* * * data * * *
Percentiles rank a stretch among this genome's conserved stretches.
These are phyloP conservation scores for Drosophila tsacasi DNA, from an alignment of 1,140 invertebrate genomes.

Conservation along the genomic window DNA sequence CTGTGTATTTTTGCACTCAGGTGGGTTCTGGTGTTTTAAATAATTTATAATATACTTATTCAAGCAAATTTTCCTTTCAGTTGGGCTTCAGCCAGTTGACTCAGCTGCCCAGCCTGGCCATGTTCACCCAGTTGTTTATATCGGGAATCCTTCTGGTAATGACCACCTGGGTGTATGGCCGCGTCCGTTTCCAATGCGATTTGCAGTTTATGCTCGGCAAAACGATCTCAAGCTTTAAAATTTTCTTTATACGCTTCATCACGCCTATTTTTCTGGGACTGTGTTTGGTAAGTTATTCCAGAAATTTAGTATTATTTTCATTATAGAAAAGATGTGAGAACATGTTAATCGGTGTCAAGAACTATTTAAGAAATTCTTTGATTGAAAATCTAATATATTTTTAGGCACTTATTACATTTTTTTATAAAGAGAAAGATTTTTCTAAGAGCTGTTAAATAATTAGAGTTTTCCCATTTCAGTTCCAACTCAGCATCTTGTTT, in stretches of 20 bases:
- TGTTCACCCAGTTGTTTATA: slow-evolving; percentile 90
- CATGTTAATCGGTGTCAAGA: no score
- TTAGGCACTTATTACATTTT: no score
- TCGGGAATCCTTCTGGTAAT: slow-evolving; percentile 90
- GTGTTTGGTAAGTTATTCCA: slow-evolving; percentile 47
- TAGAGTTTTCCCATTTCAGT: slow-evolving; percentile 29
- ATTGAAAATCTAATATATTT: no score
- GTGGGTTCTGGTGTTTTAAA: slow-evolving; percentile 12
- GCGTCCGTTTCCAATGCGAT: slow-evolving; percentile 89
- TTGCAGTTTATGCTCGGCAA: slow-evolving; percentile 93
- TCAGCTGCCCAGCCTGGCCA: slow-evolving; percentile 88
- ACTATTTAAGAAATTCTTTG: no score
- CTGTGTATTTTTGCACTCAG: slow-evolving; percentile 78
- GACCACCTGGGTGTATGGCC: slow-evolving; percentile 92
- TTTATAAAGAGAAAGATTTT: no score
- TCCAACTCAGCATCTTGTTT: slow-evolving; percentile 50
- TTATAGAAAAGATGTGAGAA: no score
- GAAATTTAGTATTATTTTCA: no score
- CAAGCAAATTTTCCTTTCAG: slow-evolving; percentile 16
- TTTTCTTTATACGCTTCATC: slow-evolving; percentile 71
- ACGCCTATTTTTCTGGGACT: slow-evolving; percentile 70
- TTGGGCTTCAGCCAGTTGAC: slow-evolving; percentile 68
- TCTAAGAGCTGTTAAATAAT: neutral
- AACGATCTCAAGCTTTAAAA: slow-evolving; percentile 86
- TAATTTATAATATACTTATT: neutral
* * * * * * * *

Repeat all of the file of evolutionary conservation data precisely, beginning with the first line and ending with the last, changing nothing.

Percentiles rank a stretch among this genome's conserved stretches.
These are phyloP conservation scores for Drosophila tsacasi DNA, from an alignment of 1,140 invertebrate genomes.

Conservation along the genomic window DNA sequence CTGTGTATTTTTGCACTCAGGTGGGTTCTGGTGTTTTAAATAATTTATAATATACTTATTCAAGCAAATTTTCCTTTCAGTTGGGCTTCAGCCAGTTGACTCAGCTGCCCAGCCTGGCCATGTTCACCCAGTTGTTTATATCGGGAATCCTTCTGGTAATGACCACCTGGGTGTATGGCCGCGTCCGTTTCCAATGCGATTTGCAGTTTATGCTCGGCAAAACGATCTCAAGCTTTAAAATTTTCTTTATACGCTTCATCACGCCTATTTTTCTGGGACTGTGTTTGGTAAGTTATTCCAGAAATTTAGTATTATTTTCATTATAGAAAAGATGTGAGAACATGTTAATCGGTGTCAAGAACTATTTAAGAAATTCTTTGATTGAAAATCTAATATATTTTTAGGCACTTATTACATTTTTTTATAAAGAGAAAGATTTTTCTAAGAGCTGTTAAATAATTAGAGTTTTCCCATTTCAGTTCCAACTCAGCATCTTGTTT, in stretches of 20 bases:
- TGTTCACCCAGTTGTTTATA: slow-evolving; percentile 90
- CATGTTAATCGGTGTCAAGA: no score
- TTAGGCACTTATTACATTTT: no score
- TCGGGAATCCTTCTGGTAAT: slow-evolving; percentile 90
- GTGTTTGGTAAGTTATTCCA: slow-evolving; percentile 47
- TAGAGTTTTCCCATTTCAGT: slow-evolving; percentile 29
- ATTGAAAATCTAATATATTT: no score
- GTGGGTTCTGGTGTTTTAAA: slow-evolving; percentile 12
- GCGTCCGTTTCCAATGCGAT: slow-evolving; percentile 89
- TTGCAGTTTATGCTCGGCAA: slow-evolving; percentile 93
- TCAGCTGCCCAGCCTGGCCA: slow-evolving; percentile 88
- ACTATTTAAGAAATTCTTTG: no score
- CTGTGTATTTTTGCACTCAG: slow-evolving; percentile 78
- GACCACCTGGGTGTATGGCC: slow-evolving; percentile 92
- TTTATAAAGAGAAAGATTTT: no score
- TCCAACTCAGCATCTTGTTT: slow-evolving; percentile 50
- TTATAGAAAAGATGTGAGAA: no score
- GAAATTTAGTATTATTTTCA: no score
- CAAGCAAATTTTCCTTTCAG: slow-evolving; percentile 16
- TTTTCTTTATACGCTTCATC: slow-evolving; percentile 71
- ACGCCTATTTTTCTGGGACT: slow-evolving; percentile 70
- TTGGGCTTCAGCCAGTTGAC: slow-evolving; percentile 68
- TCTAAGAGCTGTTAAATAAT: neutral
- AACGATCTCAAGCTTTAAAA: slow-evolving; percentile 86
- TAATTTATAATATACTTATT: neutral